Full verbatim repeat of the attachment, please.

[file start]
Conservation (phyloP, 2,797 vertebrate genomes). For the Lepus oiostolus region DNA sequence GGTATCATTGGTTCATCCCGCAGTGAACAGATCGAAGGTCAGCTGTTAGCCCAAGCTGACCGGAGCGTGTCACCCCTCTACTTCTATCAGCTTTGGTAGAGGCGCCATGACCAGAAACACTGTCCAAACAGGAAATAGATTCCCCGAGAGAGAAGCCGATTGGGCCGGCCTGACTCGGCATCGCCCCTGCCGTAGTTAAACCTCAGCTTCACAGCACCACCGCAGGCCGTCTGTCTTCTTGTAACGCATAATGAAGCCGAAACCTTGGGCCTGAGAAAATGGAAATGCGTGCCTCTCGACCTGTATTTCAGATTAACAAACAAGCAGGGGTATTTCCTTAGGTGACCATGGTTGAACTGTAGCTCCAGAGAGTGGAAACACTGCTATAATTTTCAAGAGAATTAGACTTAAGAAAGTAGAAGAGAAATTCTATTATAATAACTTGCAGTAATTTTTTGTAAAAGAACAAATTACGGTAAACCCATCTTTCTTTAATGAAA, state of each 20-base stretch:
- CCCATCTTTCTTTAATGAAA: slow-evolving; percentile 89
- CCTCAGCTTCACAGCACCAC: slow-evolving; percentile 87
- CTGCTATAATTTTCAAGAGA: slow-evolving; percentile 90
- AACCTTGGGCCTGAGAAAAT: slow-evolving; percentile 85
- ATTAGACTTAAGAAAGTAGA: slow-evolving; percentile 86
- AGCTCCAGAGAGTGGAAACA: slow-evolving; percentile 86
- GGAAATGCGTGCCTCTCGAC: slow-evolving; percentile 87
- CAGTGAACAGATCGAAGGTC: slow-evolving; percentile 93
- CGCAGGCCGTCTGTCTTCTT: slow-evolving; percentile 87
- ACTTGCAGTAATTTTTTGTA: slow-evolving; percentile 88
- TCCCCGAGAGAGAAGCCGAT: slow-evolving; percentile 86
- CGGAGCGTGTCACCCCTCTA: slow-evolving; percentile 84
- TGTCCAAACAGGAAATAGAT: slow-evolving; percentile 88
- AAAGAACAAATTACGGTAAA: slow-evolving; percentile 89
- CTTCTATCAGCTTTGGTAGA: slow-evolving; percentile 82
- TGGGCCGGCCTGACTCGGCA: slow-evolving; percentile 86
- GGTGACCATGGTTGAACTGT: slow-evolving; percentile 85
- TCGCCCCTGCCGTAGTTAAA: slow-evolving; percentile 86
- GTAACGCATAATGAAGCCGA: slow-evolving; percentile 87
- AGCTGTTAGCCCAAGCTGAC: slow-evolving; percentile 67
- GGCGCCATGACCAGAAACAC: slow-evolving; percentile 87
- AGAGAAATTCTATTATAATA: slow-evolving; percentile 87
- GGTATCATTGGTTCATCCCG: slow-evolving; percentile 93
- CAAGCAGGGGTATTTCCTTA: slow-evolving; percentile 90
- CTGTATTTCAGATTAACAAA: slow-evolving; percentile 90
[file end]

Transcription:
Conservation (phyloP, 2,797 vertebrate genomes). For the Lepus oiostolus region DNA sequence GGTATCATTGGTTCATCCCGCAGTGAACAGATCGAAGGTCAGCTGTTAGCCCAAGCTGACCGGAGCGTGTCACCCCTCTACTTCTATCAGCTTTGGTAGAGGCGCCATGACCAGAAACACTGTCCAAACAGGAAATAGATTCCCCGAGAGAGAAGCCGATTGGGCCGGCCTGACTCGGCATCGCCCCTGCCGTAGTTAAACCTCAGCTTCACAGCACCACCGCAGGCCGTCTGTCTTCTTGTAACGCATAATGAAGCCGAAACCTTGGGCCTGAGAAAATGGAAATGCGTGCCTCTCGACCTGTATTTCAGATTAACAAACAAGCAGGGGTATTTCCTTAGGTGACCATGGTTGAACTGTAGCTCCAGAGAGTGGAAACACTGCTATAATTTTCAAGAGAATTAGACTTAAGAAAGTAGAAGAGAAATTCTATTATAATAACTTGCAGTAATTTTTTGTAAAAGAACAAATTACGGTAAACCCATCTTTCTTTAATGAAA, state of each 20-base stretch:
- CCCATCTTTCTTTAATGAAA: slow-evolving; percentile 89
- CCTCAGCTTCACAGCACCAC: slow-evolving; percentile 87
- CTGCTATAATTTTCAAGAGA: slow-evolving; percentile 90
- AACCTTGGGCCTGAGAAAAT: slow-evolving; percentile 85
- ATTAGACTTAAGAAAGTAGA: slow-evolving; percentile 86
- AGCTCCAGAGAGTGGAAACA: slow-evolving; percentile 86
- GGAAATGCGTGCCTCTCGAC: slow-evolving; percentile 87
- CAGTGAACAGATCGAAGGTC: slow-evolving; percentile 93
- CGCAGGCCGTCTGTCTTCTT: slow-evolving; percentile 87
- ACTTGCAGTAATTTTTTGTA: slow-evolving; percentile 88
- TCCCCGAGAGAGAAGCCGAT: slow-evolving; percentile 86
- CGGAGCGTGTCACCCCTCTA: slow-evolving; percentile 84
- TGTCCAAACAGGAAATAGAT: slow-evolving; percentile 88
- AAAGAACAAATTACGGTAAA: slow-evolving; percentile 89
- CTTCTATCAGCTTTGGTAGA: slow-evolving; percentile 82
- TGGGCCGGCCTGACTCGGCA: slow-evolving; percentile 86
- GGTGACCATGGTTGAACTGT: slow-evolving; percentile 85
- TCGCCCCTGCCGTAGTTAAA: slow-evolving; percentile 86
- GTAACGCATAATGAAGCCGA: slow-evolving; percentile 87
- AGCTGTTAGCCCAAGCTGAC: slow-evolving; percentile 67
- GGCGCCATGACCAGAAACAC: slow-evolving; percentile 87
- AGAGAAATTCTATTATAATA: slow-evolving; percentile 87
- GGTATCATTGGTTCATCCCG: slow-evolving; percentile 93
- CAAGCAGGGGTATTTCCTTA: slow-evolving; percentile 90
- CTGTATTTCAGATTAACAAA: slow-evolving; percentile 90